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Identify and Evaluate Sources

101 help to identify types of sources and evaluate them

Strategies to be a critical thinker when reading the news begins with understanding that...

Editorials, articles, opinion pieces, community contributions, advertisements, affiliates, and columns are each written for a different purpose. It is up to you determine if the author wants to entertain, persuade, or inform. Example, correlating information

The terms below can help you start thinking about how information can be manipulated to suit a purpose.

For a full collection of articles and chapters on this topic, see the reading list, "Calling Bullshit in the Age of Big Data" created by professors from the University of Washington

Media Bias

With so many news worthy events happening around the world, news producers omit topics and facts from publication. So the news you read has been filtered based on someone else's perception of importance.

To counter Media Bias, seek out information with multiple view points such as round tables and debates. Find the information form several sources and seek out the primary sources.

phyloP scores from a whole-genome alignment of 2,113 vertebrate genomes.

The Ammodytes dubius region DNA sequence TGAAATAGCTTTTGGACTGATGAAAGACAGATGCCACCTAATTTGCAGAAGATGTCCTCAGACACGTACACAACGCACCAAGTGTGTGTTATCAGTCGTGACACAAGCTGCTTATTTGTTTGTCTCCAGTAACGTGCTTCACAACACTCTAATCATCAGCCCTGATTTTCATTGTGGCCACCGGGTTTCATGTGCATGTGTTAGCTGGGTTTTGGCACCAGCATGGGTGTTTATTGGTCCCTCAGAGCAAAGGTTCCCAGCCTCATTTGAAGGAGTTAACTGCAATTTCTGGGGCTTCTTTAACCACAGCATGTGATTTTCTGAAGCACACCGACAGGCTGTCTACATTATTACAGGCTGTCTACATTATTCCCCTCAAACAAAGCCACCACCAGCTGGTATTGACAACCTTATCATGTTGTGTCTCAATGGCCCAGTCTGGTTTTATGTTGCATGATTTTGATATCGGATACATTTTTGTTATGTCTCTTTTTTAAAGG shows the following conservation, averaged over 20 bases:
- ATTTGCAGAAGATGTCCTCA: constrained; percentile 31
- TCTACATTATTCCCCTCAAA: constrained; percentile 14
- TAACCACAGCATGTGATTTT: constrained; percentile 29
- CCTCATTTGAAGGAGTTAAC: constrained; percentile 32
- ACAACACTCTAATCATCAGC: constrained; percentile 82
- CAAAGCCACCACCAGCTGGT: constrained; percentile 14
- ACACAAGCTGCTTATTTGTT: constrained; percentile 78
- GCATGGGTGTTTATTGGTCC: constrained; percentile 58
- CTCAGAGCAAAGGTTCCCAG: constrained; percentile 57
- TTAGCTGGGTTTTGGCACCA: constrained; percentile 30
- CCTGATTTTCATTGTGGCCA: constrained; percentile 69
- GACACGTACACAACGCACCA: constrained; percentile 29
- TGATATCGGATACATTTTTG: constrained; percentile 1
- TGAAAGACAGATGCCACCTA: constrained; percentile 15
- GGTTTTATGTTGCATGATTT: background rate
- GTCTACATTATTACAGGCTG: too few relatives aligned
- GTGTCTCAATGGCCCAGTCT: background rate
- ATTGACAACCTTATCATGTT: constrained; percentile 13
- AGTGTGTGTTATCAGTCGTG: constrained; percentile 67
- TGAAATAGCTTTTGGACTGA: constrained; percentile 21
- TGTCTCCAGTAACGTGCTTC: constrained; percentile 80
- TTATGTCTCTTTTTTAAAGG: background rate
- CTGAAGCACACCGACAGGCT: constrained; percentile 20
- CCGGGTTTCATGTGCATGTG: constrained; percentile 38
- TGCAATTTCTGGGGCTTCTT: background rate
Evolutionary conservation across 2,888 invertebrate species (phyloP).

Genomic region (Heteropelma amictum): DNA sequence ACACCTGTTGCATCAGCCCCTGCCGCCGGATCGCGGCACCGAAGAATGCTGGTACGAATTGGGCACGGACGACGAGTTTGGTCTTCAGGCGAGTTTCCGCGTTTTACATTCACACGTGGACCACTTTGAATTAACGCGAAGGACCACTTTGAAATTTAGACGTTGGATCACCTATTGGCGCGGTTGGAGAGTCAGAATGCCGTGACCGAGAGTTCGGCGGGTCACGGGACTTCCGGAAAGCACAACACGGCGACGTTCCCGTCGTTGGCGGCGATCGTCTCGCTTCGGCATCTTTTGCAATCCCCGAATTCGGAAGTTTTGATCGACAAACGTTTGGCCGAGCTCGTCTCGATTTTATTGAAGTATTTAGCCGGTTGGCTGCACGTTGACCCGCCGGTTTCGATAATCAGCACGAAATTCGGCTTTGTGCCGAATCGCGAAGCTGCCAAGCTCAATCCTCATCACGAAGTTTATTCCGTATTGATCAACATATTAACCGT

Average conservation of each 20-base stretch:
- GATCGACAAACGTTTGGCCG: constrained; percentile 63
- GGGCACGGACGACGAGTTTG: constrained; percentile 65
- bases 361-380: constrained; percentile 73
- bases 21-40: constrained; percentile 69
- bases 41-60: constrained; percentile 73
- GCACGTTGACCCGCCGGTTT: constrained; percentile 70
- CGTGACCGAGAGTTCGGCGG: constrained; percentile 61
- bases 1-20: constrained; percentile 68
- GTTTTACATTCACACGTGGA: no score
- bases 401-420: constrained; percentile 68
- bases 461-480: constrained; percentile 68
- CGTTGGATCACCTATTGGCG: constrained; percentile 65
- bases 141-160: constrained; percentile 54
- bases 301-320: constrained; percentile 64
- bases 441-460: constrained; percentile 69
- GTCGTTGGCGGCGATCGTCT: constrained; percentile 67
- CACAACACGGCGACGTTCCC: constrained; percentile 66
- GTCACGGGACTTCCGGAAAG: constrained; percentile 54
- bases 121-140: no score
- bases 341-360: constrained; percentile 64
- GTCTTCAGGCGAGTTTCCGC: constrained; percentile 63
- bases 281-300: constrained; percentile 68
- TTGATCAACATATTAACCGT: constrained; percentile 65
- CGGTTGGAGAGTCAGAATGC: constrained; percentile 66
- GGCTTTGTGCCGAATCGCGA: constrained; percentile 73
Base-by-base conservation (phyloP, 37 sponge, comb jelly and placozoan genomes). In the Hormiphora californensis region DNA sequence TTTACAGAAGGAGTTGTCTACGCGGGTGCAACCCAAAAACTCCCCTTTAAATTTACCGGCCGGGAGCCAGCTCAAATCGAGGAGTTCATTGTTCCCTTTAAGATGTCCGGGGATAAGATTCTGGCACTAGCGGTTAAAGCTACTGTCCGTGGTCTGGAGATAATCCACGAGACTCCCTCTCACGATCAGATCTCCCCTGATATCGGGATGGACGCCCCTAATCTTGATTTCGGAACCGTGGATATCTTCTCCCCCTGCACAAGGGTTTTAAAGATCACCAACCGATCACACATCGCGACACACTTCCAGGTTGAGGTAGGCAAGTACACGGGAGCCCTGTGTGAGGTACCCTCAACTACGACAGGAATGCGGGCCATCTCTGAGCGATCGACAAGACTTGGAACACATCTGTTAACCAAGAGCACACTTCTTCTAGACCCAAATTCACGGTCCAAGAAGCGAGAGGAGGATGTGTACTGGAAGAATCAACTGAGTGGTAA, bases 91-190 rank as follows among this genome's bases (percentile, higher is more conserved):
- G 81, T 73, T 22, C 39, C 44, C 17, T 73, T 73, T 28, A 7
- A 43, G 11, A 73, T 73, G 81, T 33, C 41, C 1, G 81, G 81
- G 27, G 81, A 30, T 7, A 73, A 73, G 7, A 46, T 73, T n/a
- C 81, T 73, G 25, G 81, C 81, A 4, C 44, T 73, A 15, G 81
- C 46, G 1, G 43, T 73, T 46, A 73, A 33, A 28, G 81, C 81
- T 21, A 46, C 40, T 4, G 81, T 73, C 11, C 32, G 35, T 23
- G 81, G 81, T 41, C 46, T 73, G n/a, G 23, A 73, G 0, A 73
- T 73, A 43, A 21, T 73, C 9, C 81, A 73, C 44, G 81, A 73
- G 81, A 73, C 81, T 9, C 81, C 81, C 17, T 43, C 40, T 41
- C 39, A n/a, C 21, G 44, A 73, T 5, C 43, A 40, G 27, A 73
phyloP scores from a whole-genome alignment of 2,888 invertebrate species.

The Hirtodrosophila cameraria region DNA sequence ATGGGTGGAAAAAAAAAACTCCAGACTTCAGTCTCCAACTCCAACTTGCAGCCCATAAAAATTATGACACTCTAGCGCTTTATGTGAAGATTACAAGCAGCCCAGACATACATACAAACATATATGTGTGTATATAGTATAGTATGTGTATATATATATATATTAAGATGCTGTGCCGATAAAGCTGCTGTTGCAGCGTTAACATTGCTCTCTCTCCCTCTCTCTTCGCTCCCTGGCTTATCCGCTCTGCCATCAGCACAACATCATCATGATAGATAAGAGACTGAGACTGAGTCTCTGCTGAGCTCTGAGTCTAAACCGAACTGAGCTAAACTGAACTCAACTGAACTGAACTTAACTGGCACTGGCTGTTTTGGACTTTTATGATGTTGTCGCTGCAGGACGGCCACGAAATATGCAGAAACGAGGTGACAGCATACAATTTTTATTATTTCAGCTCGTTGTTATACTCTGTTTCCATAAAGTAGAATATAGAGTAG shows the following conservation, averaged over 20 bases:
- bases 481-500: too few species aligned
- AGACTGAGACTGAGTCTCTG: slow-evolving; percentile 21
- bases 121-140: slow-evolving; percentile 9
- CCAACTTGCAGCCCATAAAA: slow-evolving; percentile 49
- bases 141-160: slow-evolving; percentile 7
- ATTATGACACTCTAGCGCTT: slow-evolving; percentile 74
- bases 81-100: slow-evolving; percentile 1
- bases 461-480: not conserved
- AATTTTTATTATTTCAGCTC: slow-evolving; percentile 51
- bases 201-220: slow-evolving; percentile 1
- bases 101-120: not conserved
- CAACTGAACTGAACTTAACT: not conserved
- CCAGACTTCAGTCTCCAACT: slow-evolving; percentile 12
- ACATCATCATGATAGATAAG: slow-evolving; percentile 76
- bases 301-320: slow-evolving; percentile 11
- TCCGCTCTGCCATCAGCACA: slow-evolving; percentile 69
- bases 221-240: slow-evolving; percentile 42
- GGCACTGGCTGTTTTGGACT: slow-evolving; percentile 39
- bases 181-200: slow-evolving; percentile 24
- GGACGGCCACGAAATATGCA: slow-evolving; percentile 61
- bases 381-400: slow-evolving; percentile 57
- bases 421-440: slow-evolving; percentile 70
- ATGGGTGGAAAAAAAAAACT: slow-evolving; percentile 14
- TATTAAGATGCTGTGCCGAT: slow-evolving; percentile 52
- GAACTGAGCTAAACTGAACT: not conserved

Allen, Steven. (2015). Medial bias: 8 types. Capital Research Center. 

Fake news

Fake news is written and published with the intent to mislead in order to damage an agency, entity, or person, and/or gain financially or politically.


Censorship is the deliberate exclusion of information. Associated with political interference of state media that restricts the freedom of the news outlets to report on certain topics.

Internet censorship limits people's ability to access information resulting in selective exposure to information.  

Post Truth

Post Truth is "relating to or denoting circumstances in which objective facts are less influential in shaping public opinion than appeals to emotion and personal belief".

To spot Post Truth in news articles, be on the lookout for repetition of slogans or talking points instead of facts, figures, and data. 

Gore, W. (2016). In a post-truth world here's how to spot politicians fact dodging. Independent

Selective Exposure Theory

Individuals select information that confirms and reinforces preconceived ideas. Many scholarly articles demonstrate how the selection of information can impact people's beliefs of political ideas, health information, and stereotypes.

Alternative Facts

These are false statements made to seem like truth. They are usually politically motivated

Backfire Effect

When you present someone with the truth - the harder they reject it.


Propaganda is "persuasion in bad faith". Information can be purposefully inaccurate, with one sided arguments intended to trigger large scale action.

Spot propaganda by understanding the 7 types of propaganda: name calling, card stacking, bandwagon, generalities, testimony, transfer, and plain folks. Ask yourself these questions to find out if your information is propaganda.

Anceschi, L. (2014). Regime-building, identity-making and foreign policy. The journal of Nationalism and Ethnicity.

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